What Is a Commingled Fund?

A commingled fund mixes together assets from various accounts, providing investors with the benefits of an economy of scale. This term simply means the investors, though they are each small, can pool together to make one large network. Commingled funds are often called pooled funds for this reason.

Advantages of a Commingled Fund

The main advantage of a commingled fund is more efficient trading. You can reduce the transaction cost on your own account by spreading that cost amongst the various members of the fund. Further, commingled funds can help spread risk and diversify a portfolio. Many mutual funds offer commingled investing as a way to provide for better management of shares on the market.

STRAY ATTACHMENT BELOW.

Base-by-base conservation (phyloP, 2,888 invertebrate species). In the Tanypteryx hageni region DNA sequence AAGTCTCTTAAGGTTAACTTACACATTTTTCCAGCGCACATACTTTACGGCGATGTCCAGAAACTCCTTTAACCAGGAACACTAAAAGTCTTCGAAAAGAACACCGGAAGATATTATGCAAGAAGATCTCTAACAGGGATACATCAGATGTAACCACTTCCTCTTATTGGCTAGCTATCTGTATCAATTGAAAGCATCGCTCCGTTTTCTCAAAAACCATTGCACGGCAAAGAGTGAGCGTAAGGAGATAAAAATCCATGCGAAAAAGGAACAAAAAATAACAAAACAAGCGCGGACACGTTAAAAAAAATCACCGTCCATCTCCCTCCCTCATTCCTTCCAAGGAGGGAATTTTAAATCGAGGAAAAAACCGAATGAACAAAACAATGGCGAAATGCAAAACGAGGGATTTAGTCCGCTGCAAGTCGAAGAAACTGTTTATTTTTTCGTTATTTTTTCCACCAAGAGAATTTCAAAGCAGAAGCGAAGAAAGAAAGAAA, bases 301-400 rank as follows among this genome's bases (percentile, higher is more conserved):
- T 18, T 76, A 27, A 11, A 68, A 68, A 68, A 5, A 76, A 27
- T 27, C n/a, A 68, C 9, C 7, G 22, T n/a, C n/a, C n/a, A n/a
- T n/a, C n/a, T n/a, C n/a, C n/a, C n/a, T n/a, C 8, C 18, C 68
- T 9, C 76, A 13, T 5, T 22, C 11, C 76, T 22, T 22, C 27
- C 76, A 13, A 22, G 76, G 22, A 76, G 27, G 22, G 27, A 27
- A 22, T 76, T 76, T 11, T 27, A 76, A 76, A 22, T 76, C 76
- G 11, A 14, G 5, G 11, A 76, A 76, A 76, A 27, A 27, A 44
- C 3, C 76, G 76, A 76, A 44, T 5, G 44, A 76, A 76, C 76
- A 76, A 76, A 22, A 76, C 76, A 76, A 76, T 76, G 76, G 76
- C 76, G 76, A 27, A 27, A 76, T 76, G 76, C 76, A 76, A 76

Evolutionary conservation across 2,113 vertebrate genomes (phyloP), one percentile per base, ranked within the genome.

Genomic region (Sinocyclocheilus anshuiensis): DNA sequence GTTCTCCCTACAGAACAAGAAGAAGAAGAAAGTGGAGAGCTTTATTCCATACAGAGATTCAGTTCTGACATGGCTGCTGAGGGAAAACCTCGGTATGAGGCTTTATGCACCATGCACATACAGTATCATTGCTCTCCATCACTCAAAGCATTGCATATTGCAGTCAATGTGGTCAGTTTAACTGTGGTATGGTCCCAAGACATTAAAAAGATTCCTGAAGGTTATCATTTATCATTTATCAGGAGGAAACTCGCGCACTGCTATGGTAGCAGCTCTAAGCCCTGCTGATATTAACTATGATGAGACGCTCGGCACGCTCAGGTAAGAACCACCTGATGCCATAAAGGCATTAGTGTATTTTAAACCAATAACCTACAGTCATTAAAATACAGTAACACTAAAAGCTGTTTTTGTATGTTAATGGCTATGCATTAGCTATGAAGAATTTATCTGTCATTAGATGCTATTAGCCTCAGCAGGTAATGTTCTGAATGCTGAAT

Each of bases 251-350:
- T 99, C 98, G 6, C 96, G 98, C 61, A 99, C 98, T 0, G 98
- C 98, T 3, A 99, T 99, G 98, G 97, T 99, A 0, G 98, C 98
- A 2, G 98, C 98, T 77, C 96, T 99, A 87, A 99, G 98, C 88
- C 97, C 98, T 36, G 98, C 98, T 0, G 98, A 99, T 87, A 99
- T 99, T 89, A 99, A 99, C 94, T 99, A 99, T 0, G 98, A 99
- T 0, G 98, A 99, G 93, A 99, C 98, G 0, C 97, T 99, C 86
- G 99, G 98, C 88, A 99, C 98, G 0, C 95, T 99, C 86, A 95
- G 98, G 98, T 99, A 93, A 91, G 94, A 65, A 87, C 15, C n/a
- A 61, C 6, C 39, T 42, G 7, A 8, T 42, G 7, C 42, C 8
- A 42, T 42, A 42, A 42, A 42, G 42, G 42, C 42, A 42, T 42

Disadvantages of a Commingled Fund

When you mix your investments with those belonging to other people, you give up some degree of sovereignty. You cannot suddenly decide to personally jump out of one option and into another. Instead, your decisions must match the goals of the group. This is very common with mutual funds, where group mentality dominates any individual interest. Only consider a commingled fund if you believe you can match your goals with those of the group as a whole and move forward without conflict.

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